The CASR didn't have too much of a history until around the 16th century when Arab slave traders began raids on the region as a part of their expansion past the Saharan and Nile trade routes. Their captives were mostly taken to the European coast, Arabia, and the Americas, or to slave ports and factories in west and north Africa. During the 18th century, indigenous peoples of the region founded the Bangassou Kingdom along the Ubangi River.
In 1875 Sudanese sultan Rabih az-Zubayr governed Upper Obangui, which included parts of the modern day CASR. The European invasion of Central African territories began in the 19th century during the Scramble for Africa. In 1894, France created the Ubangi-Shari territory. In 1911, France ceded a small portion of the nation to Germany, though they regained the area after World War I. In 1920 French Equatorial Africa was created, and Ubangi-Shari was administered in Brazzaville. In 1940, pro-Gaullist officers took control of Ubangi-Shari and established headquarters for free French forces in Bangui. The nation gained independence in August 1960.
Post-independence, the CASR was marred by numerous coup d'états. Barthélémy Boganda was the first prime minister, and declared the establishment of the nation. However, he died in a plane crash in March 1959; with his cousin David Dacko taking power. He declared his party; MESAN, as the only political party of the state. In December 1965, Dacko was overthrown by Colonel Jean-Bédel Bokassa, who renamed the nation to the Central African Empire and named himself Emperor. A year later, he coronated himself in a ravish ceremony which was ridiculed by most of the world. Bokassa was overthrown by the French in 1979, who restored Dacko to power; who was in turn overthrown in another coup by General André Kolingba. After the fall of the Berlin Wall, revolts for communism arose. Pressure from the Soviet Union and unified Marxist Germany to adopt socialism; in response to this Kolingba implemented more Marxist elements into the nation.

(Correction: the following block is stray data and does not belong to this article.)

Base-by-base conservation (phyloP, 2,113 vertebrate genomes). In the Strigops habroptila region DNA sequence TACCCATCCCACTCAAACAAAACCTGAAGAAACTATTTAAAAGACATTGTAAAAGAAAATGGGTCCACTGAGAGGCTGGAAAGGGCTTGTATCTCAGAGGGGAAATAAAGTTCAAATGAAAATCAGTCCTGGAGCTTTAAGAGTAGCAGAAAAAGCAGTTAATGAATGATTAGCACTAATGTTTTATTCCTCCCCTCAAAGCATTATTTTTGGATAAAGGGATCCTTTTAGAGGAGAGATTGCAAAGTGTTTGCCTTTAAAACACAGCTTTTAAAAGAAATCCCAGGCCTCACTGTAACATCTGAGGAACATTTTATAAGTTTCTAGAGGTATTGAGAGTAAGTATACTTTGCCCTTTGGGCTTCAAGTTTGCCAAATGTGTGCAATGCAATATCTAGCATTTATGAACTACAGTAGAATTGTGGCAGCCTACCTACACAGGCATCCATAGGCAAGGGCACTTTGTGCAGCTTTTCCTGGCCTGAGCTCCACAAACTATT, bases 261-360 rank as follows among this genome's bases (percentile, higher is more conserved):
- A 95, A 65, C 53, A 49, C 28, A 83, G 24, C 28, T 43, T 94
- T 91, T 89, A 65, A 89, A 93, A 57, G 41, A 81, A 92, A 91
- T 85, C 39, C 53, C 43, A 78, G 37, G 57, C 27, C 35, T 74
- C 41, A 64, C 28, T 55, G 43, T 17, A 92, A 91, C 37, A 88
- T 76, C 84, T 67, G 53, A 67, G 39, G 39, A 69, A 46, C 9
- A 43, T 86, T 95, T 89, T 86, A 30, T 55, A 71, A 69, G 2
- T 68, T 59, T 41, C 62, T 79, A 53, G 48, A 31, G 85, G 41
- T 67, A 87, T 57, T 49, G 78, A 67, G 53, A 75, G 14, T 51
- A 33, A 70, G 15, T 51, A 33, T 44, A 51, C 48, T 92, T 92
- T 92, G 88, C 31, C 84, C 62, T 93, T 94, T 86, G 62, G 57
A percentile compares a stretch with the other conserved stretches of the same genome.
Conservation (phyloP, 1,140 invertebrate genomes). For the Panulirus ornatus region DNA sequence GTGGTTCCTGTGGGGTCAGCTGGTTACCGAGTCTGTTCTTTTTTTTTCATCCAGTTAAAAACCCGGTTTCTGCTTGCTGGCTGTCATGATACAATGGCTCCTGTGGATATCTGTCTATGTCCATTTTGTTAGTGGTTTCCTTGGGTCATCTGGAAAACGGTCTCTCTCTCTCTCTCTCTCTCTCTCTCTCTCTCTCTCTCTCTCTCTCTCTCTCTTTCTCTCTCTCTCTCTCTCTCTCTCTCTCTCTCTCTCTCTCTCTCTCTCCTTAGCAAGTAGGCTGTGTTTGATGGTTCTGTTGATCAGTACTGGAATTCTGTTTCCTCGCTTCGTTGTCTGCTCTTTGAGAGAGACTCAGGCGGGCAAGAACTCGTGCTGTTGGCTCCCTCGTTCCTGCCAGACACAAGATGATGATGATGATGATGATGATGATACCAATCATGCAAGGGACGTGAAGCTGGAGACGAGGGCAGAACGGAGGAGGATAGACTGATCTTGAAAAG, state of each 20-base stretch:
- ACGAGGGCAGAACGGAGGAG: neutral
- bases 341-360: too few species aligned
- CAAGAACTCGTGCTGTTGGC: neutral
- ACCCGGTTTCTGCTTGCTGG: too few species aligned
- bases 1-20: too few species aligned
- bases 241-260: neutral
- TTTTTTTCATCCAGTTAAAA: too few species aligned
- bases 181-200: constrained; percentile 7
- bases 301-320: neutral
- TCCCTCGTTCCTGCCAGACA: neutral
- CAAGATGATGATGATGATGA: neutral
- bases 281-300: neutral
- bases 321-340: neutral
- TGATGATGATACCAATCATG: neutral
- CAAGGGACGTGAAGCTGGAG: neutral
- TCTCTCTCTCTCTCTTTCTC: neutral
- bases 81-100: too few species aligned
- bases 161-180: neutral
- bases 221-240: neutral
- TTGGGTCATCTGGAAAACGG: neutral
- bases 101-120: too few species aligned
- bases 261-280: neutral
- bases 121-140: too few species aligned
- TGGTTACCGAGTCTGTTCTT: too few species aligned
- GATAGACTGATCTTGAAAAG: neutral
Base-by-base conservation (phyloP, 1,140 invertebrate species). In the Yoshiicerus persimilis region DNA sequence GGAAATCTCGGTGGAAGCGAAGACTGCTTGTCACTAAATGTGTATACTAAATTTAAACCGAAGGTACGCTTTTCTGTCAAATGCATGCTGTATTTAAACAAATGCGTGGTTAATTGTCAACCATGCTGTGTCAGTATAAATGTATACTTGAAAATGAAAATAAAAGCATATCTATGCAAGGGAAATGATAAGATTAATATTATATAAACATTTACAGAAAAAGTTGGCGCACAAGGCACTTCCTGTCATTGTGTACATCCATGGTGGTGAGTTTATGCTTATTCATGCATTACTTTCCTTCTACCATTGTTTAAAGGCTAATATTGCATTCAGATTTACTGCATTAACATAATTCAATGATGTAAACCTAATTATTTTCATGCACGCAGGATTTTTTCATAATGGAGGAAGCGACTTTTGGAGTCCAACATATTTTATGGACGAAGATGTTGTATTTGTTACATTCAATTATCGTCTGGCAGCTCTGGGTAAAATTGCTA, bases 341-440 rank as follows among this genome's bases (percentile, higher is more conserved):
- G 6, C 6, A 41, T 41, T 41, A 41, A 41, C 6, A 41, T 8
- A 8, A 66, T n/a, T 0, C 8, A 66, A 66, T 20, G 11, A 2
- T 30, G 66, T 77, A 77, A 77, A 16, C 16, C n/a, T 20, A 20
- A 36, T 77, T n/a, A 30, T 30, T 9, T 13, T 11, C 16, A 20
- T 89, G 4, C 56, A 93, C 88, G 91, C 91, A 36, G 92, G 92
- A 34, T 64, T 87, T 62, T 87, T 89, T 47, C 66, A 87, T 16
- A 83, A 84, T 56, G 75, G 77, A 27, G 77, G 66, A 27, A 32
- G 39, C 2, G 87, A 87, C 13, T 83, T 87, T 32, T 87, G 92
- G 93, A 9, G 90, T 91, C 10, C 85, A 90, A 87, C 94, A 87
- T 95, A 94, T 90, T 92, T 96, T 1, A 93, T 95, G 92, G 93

Modern Central Africa
A coup d'état backed by numerous Marxist nations occurred in 1991, and Ange-Félix Patassé was put into power due to lack of a better candidate. He remains in power to this day. The nation has good ties with numerous other Marxist states including neighbors Chad and Sudan.
The CASR is a dictatorship but with some democratic elements. The nation is somewhat democratic, with citizens being able to elect a Prime Minister who has some authority over the country; however ultimately the non-democratically elected President has true authority.